A Coupled Geomechanical, Acoustic, Transport, and Sorption Study of Caprock Integrity in Carbon Dioxide (CO2) Sequestration Email Page
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Performer:  Colorado School of Mines Location:  Golden, Colorado
Project Duration:  10/01/2014 – 09/30/2018 Award Number:  FE0023223
Technology Area:  Geologic Storage Total Award Value:  $1,486,280
Key Technology:  GS: Geomechanical Impacts DOE Share:  $1,036,280
Performer Share:  $450,000

Diagram of triaxial coreflood test system.<br/>The system allows for caprock samples to be<br/>analyzed under simulated real world pressures<br/>and temperatures. The system has integrated x-ray<br/>tomography and acoustics to allow for direct<br/>measurement of the conditions of mechanical failure<br/>and permeability of damage to shale resulting from<br/>brine and CO<sub>2</sub> injection.
Diagram of triaxial coreflood test system.
The system allows for caprock samples to be
analyzed under simulated real world pressures
and temperatures. The system has integrated x-ray
tomography and acoustics to allow for direct
measurement of the conditions of mechanical failure
and permeability of damage to shale resulting from
brine and CO2 injection.

Project Description

This project is working to develop a further understanding of how shales respond to carbon dioxide (CO2)-induced deformation and reactions. Research is being conducted to quantify CO2 transmissivity and the development of acoustic methods for detecting damaged to CO2-saturated caprock through in-situ experimental studies of shale. This project will provide tools to identify damaged shale caprock and a means of determining if CO2 has migrated through the caprock.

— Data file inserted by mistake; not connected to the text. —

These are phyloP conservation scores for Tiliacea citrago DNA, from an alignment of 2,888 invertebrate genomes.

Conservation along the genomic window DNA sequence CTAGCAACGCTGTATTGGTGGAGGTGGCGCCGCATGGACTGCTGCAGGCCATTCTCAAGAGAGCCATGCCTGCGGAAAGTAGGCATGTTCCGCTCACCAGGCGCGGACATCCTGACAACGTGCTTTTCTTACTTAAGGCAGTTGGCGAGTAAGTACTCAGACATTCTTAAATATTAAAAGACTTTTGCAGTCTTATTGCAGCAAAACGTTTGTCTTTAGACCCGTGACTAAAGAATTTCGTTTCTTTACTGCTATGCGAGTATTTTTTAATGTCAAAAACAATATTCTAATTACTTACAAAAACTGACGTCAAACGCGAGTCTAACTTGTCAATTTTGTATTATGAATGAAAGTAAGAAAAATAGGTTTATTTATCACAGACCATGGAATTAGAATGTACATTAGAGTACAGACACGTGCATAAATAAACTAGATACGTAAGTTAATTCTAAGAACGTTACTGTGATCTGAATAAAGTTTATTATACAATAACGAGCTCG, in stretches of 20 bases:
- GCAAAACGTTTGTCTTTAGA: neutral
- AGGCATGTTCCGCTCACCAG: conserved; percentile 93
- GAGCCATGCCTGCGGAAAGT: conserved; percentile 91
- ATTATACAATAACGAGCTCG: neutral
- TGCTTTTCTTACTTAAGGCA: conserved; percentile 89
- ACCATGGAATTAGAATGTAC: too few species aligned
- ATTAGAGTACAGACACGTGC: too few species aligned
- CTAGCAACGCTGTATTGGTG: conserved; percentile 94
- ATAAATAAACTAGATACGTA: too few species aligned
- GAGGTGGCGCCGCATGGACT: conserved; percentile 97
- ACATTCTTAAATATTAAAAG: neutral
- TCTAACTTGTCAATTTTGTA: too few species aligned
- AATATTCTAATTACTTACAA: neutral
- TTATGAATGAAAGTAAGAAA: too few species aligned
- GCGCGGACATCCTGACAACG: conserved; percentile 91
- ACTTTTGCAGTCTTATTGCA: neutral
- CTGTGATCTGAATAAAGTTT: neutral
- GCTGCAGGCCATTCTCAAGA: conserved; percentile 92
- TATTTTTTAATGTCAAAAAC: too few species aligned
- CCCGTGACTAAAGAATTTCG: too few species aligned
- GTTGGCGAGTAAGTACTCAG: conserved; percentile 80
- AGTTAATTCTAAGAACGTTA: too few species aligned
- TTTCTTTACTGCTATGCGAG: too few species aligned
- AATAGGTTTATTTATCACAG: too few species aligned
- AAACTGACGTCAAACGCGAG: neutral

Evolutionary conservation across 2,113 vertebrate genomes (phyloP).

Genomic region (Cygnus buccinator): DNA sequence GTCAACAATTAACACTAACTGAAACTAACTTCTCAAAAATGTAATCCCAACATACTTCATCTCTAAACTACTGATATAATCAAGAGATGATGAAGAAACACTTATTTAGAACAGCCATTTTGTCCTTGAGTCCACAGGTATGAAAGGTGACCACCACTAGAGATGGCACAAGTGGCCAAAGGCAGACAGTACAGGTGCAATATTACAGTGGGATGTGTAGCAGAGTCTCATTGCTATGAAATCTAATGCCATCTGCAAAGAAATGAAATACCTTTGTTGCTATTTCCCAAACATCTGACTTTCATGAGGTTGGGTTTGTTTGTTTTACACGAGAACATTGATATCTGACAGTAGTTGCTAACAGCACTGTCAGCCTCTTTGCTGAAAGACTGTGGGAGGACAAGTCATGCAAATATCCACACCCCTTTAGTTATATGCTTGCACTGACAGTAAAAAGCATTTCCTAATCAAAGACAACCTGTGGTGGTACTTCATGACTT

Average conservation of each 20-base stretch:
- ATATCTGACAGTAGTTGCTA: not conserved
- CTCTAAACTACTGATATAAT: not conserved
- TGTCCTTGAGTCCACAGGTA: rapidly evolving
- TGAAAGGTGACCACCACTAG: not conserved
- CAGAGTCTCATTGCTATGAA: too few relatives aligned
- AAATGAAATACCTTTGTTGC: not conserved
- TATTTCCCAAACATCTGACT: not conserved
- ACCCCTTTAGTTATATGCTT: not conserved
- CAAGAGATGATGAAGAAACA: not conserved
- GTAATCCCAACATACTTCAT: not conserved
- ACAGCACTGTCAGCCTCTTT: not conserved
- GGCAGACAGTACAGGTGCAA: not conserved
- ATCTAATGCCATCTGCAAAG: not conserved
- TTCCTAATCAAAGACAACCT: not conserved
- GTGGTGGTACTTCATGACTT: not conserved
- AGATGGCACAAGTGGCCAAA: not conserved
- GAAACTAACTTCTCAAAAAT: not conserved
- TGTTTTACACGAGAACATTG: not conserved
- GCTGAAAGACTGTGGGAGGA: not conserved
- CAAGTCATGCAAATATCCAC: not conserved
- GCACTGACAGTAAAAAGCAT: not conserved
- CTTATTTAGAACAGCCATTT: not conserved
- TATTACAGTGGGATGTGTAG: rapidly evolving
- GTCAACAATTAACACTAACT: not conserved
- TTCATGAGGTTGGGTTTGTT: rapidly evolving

Project Benefits

The project will provide insight to how shales respond to CO2-induced deformation and fracturing. Additionally, it is assessing the risk of CO2 leakage arising from geomechanical forces that damage shale and will develop tools with which to monitor and identify regions in which shale has been damaged. Specifically, the project is performing laboratory experiments on shale rock cores to study their geophysical and geochemical responses to CO2 injection. It will study the ability of seismic technology to understand and detect caprock damage and integrate the findings to develop protocols for shale characterization and develop guidelines for assessing sealing capacity of damaged caprock.

Presentations, Papers, and Publications

Contact Information

Federal Project Manager Stephen Henry: stephen.henry@netl.doe.gov
Technology Manager Traci Rodosta: traci.rodosta@netl.doe.gov
Principal Investigator Manika Prasad: mprasad@mines.edu